Elephants have species-specific herpesviruses, which frequently lead to death, especially in the young. Researchers at the University of Zurich have traced the infection transmission route of different elephant calves, recognizing the following in the process: Some animals do not shed the virus or shed it only rarely, while other do so frequently. In the process, these super-shedders and their offspring are only mildly affected by the virus, but endanger the juveniles of non-shedders in particular.
Many herpesviruses infect only a few animal species. Elephants also have their own spectrum of herpesviruses, which can cause infections that end in death. Asian elephants are carriers of virus types1, 4 and 5, while African elephants carry types 2, 3 and 6.
Type 1 is particularly dangerous for young Asian elephants and has led to numerous deaths in the wild and in zoos worldwide. In Switzerland as well, three animals have died of “Elephant Herpes” in the last 30 years. How the elephants transmit the disease, however, and how they become infected, has been largely unknown until now.
Samples obtained from trunk washing
For some time, researchers have been able to use trunkwash samples to find out whether elephants are affected by the virus and whether they are shedding it. “Elephants can be trained to have their trunks flushed with a physiologic salt solution,” Jean-Michel Hatt, director of the Clinic for Zoo Animals, Exotic Pets and Wildlife at UZH, explains. “In the process, they lift their trunks briefly so that the liquid can flow to the back as far as possible and then they drain it into a bucket.” The samples gained in this manner were tested for herpesviruses at the UZH Institute for Virology.
“The elephants we examined can be divided into ones that do not shed the virus or only seldom shed it and ones that shed it frequently,” says virologist Mathias Ackermann. “The latter are so-called super-shedders which cause the majority of the infections.” Super-shedders are known for causing other viral infections among both humans and animals. They themselves are immune to the disease and pass on this immunity to their offspring.
Risky contact with young animals
The situation becomes dangerous when a super-shedder comes into contact with the juveniles of non-shedders. An elephant cow which shed the virus most frequently during the study, for example, was in very close contact with all three elephant calves that died of the virus in Switzerland. All calves carried virus sub-type 1A responsible for the deaths, which indicates a shared source of infection. The dead animals were the offspring of non-shedders, while the progeny of the super-shedder were not affected.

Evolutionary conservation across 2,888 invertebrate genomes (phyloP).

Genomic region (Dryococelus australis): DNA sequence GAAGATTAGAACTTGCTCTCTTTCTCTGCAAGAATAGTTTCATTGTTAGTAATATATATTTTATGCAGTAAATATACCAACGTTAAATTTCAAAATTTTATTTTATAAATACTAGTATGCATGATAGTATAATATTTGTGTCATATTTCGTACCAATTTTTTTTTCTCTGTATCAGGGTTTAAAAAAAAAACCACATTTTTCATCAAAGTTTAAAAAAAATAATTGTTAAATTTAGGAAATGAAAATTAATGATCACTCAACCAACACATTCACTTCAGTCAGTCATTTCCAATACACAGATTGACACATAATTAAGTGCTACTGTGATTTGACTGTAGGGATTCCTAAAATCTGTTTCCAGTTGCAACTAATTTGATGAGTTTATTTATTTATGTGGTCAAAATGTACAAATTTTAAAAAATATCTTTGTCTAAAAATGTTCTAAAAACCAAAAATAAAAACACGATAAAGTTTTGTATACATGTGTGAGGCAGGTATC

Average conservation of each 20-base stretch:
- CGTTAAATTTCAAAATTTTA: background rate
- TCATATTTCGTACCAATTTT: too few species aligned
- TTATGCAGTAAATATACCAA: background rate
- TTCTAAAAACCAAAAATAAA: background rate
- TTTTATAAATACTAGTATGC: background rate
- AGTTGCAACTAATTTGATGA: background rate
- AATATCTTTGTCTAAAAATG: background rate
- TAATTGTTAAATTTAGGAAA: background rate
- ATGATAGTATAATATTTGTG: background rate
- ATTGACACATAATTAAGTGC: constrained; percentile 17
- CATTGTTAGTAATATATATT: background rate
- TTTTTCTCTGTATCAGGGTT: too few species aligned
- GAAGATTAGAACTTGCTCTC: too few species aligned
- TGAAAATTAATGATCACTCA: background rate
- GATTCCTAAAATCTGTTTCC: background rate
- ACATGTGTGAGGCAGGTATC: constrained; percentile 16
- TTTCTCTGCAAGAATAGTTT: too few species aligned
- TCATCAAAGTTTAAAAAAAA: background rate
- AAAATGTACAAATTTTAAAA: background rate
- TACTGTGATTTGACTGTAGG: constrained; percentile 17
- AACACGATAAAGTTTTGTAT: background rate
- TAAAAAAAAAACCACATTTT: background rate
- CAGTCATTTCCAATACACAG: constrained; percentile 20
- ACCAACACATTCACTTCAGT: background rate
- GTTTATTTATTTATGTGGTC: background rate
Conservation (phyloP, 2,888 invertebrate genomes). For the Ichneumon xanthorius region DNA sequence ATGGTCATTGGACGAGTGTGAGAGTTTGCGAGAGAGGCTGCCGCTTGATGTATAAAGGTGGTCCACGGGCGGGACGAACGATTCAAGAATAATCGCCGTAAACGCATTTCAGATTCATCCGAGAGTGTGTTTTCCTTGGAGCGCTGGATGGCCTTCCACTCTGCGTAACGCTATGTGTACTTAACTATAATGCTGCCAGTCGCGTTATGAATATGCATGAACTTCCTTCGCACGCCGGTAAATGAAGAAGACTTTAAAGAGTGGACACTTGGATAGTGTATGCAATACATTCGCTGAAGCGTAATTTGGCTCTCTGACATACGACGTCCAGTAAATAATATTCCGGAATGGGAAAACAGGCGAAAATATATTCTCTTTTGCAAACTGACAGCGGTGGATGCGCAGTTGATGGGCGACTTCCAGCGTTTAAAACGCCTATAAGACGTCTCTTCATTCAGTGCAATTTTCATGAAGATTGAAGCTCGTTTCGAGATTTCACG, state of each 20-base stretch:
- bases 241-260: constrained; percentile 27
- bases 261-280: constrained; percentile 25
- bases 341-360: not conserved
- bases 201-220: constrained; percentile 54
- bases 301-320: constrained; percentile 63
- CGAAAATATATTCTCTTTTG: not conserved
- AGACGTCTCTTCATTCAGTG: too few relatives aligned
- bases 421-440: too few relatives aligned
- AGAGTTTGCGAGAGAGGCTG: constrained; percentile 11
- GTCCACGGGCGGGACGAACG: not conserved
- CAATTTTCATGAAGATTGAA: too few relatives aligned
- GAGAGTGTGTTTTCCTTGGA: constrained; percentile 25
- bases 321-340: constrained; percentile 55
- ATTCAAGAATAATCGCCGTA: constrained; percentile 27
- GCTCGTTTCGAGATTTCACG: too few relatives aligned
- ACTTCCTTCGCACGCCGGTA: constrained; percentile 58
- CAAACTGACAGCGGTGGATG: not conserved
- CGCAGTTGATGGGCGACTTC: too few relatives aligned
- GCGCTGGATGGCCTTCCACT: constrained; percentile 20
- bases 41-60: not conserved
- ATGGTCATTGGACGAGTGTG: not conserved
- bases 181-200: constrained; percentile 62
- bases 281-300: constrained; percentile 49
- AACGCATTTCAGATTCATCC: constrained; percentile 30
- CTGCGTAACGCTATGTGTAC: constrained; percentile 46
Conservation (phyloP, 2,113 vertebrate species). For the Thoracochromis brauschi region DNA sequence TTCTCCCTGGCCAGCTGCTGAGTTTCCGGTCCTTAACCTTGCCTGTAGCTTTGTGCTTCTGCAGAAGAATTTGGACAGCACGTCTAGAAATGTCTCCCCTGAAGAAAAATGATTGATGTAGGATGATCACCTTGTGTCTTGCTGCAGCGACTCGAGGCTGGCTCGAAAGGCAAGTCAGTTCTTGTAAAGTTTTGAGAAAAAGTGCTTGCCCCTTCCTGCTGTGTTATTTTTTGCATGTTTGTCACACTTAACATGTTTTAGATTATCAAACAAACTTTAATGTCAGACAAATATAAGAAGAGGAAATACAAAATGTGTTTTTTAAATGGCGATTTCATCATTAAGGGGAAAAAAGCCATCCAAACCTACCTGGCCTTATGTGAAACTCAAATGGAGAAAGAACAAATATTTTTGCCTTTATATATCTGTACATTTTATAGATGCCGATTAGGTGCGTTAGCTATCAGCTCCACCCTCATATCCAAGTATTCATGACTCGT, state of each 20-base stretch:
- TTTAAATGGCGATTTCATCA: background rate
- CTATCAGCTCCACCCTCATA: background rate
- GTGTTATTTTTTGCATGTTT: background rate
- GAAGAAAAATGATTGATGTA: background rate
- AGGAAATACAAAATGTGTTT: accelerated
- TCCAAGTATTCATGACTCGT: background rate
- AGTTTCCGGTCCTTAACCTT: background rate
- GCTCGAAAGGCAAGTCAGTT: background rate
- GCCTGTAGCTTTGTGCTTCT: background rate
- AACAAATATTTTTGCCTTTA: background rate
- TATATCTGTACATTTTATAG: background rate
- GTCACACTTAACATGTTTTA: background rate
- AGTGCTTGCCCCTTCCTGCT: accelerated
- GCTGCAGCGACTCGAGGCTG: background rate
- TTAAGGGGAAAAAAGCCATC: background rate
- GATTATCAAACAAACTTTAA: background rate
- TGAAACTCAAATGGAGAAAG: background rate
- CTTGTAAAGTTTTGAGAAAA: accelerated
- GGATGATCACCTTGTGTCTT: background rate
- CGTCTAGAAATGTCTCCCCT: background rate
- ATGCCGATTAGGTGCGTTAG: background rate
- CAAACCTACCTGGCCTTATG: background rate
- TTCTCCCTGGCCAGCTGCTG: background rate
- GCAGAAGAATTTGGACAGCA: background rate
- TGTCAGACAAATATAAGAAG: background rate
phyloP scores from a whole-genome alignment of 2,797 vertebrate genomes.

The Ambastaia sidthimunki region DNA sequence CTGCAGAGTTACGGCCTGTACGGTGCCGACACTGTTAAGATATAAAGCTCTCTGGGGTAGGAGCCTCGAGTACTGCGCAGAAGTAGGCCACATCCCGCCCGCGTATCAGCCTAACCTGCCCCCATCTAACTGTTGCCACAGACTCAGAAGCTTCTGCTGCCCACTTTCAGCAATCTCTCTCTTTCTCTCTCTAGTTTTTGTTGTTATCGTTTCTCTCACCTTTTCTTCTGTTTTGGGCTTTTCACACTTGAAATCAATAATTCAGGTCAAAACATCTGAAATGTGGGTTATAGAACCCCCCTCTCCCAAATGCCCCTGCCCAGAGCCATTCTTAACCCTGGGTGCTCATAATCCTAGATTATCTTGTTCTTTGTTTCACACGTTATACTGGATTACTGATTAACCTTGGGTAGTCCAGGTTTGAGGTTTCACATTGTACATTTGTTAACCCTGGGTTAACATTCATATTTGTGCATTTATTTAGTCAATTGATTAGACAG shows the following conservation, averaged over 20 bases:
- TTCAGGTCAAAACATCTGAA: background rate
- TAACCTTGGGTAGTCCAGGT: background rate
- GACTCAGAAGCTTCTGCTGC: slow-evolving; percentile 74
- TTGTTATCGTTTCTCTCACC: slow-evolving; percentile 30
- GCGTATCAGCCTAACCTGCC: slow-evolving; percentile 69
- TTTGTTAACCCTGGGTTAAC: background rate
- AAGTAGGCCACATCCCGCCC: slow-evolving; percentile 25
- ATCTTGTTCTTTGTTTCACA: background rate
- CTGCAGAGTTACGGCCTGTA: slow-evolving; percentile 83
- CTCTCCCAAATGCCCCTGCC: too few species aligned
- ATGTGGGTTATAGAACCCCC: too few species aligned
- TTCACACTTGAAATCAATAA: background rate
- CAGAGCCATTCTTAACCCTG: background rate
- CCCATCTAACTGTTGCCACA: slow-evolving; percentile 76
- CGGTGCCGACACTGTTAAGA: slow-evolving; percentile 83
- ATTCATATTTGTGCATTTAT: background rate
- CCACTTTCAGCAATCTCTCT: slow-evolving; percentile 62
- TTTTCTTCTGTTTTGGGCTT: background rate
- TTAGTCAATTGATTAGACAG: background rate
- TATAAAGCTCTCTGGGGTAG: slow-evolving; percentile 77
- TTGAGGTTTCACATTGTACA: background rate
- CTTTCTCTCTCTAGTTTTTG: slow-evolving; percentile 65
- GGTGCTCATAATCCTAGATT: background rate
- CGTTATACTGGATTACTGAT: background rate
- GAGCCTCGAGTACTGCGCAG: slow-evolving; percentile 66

“Elephant herpes is not just a zoo disease,” Mathias Ackermann says. The herpesviruses of elephants broke off from other herpesviruses at the same time elephants split from other mammals. Since then, the Asian and African virus types have developed even further apart from each other. The individual types vary in virulence, but both are wide spread in their countries of origin. The disease also occurs in the wild in Asia and in Africa.
Regular testing is key
The researchers from Zurich are convinced: “It is important to test elephants in zoos regularly for herpes.” The placement of animals can then be planned so that elephant calves are at less risk. By testing blood for the virus, a breakout of the disease among juveniles can be determined much earlier, extending the treatment period by up to ten days.
Ackermann M, Hatt J-M, Schetle N, Steinmetz HP: Identification of Shedders of Elephant Endotheliotropic Herpesviruses Among Asian Elephants (Elephas maximus) in Switzerland. May 3, 2017. PLoS One. DOI: pone.0176891
Prof. Dr. Jean-Michel Hatt
Clinic for Zoo Animals, Exotic Pets and Wildlife
University of Zurich
Phone: + 41 44 635 83 42
Nathalie Huber | Universität Zürich
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